Post’s acceptance of capitalist accounting figures at face value, that is, without critiquing their real world significance in terms of average socially necessary labour and surplus labour (Cope, 2012), can only lead him to the absurd positions that (a) the world’s largest capitals have practically no interest in the Third World and (b) that the most exploited workers in the world (i.e. those whose higher productivity supposedly generates the biggest profits) are also the world’s richest. Thus, in an article for the Trotskyist Fourth International, Post writes that ‘global wage differentials are the result of the greater capital intensity (organic composition of capital) and higher productivity of labour (rate of surplus value) in the advanced capitalist social formations, not some sharing of ‘‘super profits’’ between capital and labour in the industrialized countries. Put simply, the better paid workers of the ‘‘north’’ are more exploited than the poorly paid workers of the ‘‘south’’’. Post shows complete disregard for the massive infusions of capital which result from global surplus value transfer and the all-too obvious facts of Northern working consumption goods being the product of super-exploited Third World labour. For Post, the North’s purportedly greater ‘capital intensity’ and its workers higher ‘productivity’ may as well have dropped from the sky. (111-112)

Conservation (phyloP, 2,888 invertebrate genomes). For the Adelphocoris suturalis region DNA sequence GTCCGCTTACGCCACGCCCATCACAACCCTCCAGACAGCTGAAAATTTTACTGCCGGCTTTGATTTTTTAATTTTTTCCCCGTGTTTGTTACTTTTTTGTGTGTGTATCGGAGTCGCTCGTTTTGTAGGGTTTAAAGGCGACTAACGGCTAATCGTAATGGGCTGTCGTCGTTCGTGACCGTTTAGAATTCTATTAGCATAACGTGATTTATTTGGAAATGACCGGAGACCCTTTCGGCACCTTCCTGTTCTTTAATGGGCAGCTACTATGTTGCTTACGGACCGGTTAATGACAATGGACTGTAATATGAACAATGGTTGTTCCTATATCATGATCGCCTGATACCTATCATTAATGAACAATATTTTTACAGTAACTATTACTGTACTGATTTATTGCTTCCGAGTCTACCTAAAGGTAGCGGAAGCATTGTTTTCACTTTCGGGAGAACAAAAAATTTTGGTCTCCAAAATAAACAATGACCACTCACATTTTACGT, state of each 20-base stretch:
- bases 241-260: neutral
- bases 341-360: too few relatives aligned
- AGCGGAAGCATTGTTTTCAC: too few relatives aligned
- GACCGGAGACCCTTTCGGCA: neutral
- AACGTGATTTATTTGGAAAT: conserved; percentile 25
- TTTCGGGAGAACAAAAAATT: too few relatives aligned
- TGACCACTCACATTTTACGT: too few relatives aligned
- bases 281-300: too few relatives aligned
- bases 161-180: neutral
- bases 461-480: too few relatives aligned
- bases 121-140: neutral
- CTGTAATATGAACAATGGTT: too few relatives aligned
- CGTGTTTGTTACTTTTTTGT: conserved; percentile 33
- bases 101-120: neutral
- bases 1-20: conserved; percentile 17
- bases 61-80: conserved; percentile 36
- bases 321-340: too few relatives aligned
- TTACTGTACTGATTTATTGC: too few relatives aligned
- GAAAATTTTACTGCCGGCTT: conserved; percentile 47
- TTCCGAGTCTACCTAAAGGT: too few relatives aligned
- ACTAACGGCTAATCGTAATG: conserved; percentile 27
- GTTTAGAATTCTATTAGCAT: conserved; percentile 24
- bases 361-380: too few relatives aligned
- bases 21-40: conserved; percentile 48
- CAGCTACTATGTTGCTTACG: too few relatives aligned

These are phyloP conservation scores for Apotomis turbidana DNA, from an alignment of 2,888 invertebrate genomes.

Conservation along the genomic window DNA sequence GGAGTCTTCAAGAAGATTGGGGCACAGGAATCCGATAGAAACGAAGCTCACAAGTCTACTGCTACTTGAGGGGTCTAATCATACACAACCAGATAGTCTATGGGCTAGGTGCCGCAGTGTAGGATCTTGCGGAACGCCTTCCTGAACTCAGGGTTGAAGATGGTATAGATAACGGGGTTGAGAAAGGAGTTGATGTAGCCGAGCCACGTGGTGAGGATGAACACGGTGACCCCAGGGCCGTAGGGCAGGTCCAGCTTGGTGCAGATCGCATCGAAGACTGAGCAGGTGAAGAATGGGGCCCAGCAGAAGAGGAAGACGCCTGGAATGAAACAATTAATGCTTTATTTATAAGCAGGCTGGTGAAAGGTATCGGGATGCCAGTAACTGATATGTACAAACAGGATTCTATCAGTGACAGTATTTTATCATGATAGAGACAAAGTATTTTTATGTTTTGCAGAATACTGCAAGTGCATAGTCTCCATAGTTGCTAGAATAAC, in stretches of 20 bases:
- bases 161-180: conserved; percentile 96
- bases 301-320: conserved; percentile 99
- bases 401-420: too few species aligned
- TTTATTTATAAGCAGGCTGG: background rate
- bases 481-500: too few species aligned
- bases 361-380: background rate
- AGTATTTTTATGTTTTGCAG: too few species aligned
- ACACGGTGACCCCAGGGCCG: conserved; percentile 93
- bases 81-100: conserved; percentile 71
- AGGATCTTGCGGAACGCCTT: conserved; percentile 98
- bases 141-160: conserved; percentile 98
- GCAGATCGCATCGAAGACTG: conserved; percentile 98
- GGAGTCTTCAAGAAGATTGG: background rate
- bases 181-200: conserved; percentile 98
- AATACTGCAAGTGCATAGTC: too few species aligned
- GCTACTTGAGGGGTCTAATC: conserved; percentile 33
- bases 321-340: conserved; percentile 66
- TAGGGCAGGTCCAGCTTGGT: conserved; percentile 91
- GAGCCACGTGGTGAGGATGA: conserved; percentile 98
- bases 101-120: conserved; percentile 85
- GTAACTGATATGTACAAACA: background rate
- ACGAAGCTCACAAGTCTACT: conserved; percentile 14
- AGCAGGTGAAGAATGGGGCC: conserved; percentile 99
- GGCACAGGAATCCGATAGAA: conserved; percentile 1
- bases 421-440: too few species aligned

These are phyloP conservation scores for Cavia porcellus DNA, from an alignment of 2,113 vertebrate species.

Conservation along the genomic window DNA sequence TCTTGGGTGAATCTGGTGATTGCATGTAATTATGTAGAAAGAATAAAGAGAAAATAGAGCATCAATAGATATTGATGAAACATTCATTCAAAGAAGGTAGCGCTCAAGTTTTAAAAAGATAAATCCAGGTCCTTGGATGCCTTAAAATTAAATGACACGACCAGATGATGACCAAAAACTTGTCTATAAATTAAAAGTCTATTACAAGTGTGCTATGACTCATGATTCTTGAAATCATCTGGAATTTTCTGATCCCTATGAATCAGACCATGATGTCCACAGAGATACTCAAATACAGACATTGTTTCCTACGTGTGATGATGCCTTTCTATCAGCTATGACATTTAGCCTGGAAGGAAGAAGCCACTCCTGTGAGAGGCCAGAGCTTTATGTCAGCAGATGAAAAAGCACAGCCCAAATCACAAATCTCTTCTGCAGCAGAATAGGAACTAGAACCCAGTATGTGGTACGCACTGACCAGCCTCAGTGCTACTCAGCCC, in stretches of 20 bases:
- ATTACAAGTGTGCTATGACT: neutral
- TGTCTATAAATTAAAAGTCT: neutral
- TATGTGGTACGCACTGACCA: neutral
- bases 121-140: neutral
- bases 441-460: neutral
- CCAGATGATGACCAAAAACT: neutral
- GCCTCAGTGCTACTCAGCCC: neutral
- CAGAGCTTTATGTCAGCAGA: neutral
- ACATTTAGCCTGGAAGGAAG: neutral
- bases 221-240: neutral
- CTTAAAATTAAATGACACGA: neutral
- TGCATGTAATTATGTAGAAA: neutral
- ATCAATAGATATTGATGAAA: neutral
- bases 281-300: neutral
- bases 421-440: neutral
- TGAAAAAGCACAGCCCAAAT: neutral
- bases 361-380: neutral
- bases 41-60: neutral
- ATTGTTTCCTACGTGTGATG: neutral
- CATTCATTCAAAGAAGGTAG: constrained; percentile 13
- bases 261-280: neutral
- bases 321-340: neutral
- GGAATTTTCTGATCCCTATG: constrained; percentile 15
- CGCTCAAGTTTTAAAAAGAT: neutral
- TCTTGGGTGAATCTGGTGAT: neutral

This last sentence is important. If one were to believe the snake-oil of First Worldism, one would have to believe that different organic compositions of capital between the First and Third World are simply incidental and have no relation to the history of imperialist exploitation. In reality, advanced productive forces are a form of capital derived from exploitation. That is to say, as is often the case, highly developed productive forces are accumulated and concentrated in the First World as a result of the super-exploitation of the Third World. Moreover, it takes a certain amount of chauvinism to ignore the social role of various forms of physical capital. As Post would have us believe, a cobalt mine in central Africa, an export manufacturer in Goangzhou, an electronics retailer in Cleveland, and a recycling depot like Guiyu are all one in the same.